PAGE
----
This Japanese Company Is About To Become The First Private Firm To Go To The Moon

A spacecraft designed by a Japanese startup took off on Sunday atop a SpaceX rocket. The launch took place at Cape Canaveral in the US state of Florida, with various components from Canada, the UAE, and NASA being carried on the craft. The Hakuto-R mission, which means “white rabbit” in Japanese, from the iSpace company is expected to land on the moon in April 2023. It is the first time a private company will send a mission to the moon, also marking a first for Japanese space travel.

“Our first mission will lay the groundwork for unleashing the moon’s potential and transforming it into a robust and vibrant economic system,” the startup’s CEO, Takeshi Hakamada, said in a statement.

The Hakuto-R is taking a slow, low-energy path to the moon, flying 1.6 million kilometers (one million miles) from Earth before looping back and making a planned landing by the end of April. By contrast, NASA’s Orion crew capsule with test dummies took five days to reach the Moon last month. The lunar flyby mission is anticipated to end on Sunday with a splashdown in the Pacific Ocean.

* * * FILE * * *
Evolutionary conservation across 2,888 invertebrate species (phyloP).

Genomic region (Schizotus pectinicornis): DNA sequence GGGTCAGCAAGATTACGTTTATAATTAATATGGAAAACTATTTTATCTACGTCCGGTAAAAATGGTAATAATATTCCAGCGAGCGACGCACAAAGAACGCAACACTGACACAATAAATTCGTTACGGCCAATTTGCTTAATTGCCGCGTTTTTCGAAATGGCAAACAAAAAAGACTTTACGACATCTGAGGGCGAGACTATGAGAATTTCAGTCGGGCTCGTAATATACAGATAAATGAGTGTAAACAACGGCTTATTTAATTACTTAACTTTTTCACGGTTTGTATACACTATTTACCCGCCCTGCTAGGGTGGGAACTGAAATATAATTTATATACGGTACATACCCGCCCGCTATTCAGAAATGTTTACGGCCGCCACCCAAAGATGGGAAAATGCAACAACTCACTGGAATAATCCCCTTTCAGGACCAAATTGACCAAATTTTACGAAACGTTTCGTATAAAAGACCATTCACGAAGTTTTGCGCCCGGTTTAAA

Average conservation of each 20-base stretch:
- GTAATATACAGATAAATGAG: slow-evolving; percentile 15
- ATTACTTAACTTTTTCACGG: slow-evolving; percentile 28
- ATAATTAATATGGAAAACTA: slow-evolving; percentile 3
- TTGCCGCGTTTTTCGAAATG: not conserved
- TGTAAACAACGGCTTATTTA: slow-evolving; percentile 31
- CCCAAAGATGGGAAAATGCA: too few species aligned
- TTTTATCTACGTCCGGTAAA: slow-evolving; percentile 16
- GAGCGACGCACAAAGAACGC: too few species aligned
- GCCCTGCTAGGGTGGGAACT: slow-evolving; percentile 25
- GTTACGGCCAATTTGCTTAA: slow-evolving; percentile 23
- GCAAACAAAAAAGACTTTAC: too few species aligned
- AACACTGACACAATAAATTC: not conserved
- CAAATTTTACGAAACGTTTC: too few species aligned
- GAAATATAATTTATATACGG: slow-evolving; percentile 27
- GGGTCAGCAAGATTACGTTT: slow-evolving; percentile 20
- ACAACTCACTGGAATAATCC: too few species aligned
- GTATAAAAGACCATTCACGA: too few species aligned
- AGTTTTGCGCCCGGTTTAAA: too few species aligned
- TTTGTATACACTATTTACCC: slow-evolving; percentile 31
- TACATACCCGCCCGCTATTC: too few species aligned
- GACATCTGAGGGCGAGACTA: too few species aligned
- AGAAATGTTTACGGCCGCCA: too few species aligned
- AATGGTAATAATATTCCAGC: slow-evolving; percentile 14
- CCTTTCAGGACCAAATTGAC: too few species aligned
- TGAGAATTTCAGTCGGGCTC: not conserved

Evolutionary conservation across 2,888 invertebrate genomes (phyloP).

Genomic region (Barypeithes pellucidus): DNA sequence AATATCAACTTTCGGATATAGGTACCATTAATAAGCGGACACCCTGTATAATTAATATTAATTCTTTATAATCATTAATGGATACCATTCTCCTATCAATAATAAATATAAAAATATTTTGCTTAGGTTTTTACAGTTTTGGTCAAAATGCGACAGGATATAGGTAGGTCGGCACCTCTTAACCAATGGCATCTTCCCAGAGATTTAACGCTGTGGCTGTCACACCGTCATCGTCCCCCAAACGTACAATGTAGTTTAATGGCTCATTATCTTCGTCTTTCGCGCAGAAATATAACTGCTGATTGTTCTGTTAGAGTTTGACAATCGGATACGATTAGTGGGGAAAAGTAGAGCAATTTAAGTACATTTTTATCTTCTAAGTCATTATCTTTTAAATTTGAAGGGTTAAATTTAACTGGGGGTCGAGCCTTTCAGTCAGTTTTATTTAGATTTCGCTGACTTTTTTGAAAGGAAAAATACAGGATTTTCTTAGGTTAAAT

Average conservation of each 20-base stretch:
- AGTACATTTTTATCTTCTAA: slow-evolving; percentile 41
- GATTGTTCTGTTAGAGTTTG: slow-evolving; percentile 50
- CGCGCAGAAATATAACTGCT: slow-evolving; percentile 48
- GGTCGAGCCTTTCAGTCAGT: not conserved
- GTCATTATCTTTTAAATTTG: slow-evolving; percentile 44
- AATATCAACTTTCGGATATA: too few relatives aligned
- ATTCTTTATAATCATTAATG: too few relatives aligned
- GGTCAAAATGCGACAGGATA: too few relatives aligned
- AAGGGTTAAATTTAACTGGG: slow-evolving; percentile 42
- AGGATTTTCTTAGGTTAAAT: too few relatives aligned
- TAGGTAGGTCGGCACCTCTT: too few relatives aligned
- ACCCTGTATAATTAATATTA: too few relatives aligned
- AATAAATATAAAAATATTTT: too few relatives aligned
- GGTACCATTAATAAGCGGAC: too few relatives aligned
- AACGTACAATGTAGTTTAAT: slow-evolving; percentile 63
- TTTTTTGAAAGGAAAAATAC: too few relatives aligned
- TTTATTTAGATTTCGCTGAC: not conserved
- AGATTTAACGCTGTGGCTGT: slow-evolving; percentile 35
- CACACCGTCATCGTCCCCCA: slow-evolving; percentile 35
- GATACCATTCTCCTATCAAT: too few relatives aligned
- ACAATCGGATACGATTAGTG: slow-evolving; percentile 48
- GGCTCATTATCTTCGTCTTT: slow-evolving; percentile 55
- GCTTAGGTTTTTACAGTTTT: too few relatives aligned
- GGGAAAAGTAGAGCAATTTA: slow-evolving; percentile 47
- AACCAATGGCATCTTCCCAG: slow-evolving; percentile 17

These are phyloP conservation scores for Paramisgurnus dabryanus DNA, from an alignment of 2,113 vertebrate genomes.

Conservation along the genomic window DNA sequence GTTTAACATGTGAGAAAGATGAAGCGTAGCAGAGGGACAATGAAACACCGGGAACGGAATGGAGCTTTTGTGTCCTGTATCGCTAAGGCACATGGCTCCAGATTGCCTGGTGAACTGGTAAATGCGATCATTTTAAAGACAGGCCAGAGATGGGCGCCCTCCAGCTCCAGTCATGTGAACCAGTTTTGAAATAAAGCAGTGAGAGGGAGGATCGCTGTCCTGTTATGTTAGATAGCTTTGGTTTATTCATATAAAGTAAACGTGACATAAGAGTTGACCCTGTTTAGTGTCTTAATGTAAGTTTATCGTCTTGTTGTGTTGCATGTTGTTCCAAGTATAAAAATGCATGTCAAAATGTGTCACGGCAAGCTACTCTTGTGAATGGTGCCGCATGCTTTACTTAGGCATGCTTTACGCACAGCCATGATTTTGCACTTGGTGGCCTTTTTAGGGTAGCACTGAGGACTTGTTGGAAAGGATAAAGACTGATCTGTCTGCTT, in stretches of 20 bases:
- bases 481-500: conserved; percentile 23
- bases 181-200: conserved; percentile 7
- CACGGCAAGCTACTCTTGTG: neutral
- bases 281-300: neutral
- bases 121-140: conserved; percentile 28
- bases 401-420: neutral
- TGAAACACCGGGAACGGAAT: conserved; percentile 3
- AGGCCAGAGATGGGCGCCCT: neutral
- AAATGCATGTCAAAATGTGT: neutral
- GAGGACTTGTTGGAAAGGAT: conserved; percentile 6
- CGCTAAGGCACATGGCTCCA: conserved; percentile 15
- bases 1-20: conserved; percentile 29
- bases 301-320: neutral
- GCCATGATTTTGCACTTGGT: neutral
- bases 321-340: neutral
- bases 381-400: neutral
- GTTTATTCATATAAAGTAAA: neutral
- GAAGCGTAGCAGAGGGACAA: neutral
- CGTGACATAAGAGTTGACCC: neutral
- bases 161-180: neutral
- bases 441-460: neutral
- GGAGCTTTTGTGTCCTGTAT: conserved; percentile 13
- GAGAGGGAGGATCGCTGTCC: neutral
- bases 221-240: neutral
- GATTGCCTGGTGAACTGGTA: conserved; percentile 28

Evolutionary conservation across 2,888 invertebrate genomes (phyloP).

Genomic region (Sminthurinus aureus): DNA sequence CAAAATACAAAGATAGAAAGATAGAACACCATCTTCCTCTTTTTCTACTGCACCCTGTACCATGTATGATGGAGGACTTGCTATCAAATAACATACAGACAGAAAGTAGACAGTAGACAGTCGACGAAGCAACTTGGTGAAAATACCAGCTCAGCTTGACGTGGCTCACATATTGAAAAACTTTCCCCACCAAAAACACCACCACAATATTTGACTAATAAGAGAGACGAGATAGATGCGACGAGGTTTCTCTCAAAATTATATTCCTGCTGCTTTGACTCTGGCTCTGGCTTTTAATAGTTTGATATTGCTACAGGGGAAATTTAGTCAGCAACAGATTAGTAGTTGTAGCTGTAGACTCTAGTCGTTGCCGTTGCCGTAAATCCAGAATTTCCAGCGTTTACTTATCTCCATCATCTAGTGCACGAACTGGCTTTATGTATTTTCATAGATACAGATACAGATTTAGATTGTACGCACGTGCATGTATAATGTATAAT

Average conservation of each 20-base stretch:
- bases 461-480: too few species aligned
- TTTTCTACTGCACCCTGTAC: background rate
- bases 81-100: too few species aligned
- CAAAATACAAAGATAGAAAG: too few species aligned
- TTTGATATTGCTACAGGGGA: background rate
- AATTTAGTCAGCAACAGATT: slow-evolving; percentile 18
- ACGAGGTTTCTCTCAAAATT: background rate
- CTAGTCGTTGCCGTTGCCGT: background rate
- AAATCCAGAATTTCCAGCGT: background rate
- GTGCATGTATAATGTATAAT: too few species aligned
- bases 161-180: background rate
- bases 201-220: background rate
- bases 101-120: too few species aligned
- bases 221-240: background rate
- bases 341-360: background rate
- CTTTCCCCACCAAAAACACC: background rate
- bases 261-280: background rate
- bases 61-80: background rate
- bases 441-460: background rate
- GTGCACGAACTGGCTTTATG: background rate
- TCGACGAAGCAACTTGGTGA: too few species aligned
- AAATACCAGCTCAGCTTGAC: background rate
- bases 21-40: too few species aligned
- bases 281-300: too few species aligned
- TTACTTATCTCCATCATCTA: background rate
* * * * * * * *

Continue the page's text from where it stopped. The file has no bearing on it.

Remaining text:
The company said its lunar lander was expected to touch down on the visible side of the moon in April 2023, the year of the rabbit in Japan. Measuring just over 2 by 2.5 meters, the spacecraft has a payload that includes a 10-kilogram rover built by the United Arab Emirates. The Gulf country is a newcomer to the space race but recently sent a probe into Mars’ orbit last year. If the rover, named Rashid, successfully lands, it will be the Arab world’s first moon mission. Hakuto was one of five finalists in Google’s Lunar XPrize competition to land a rover on the moon before a 2018 deadline, which ended without a winner.

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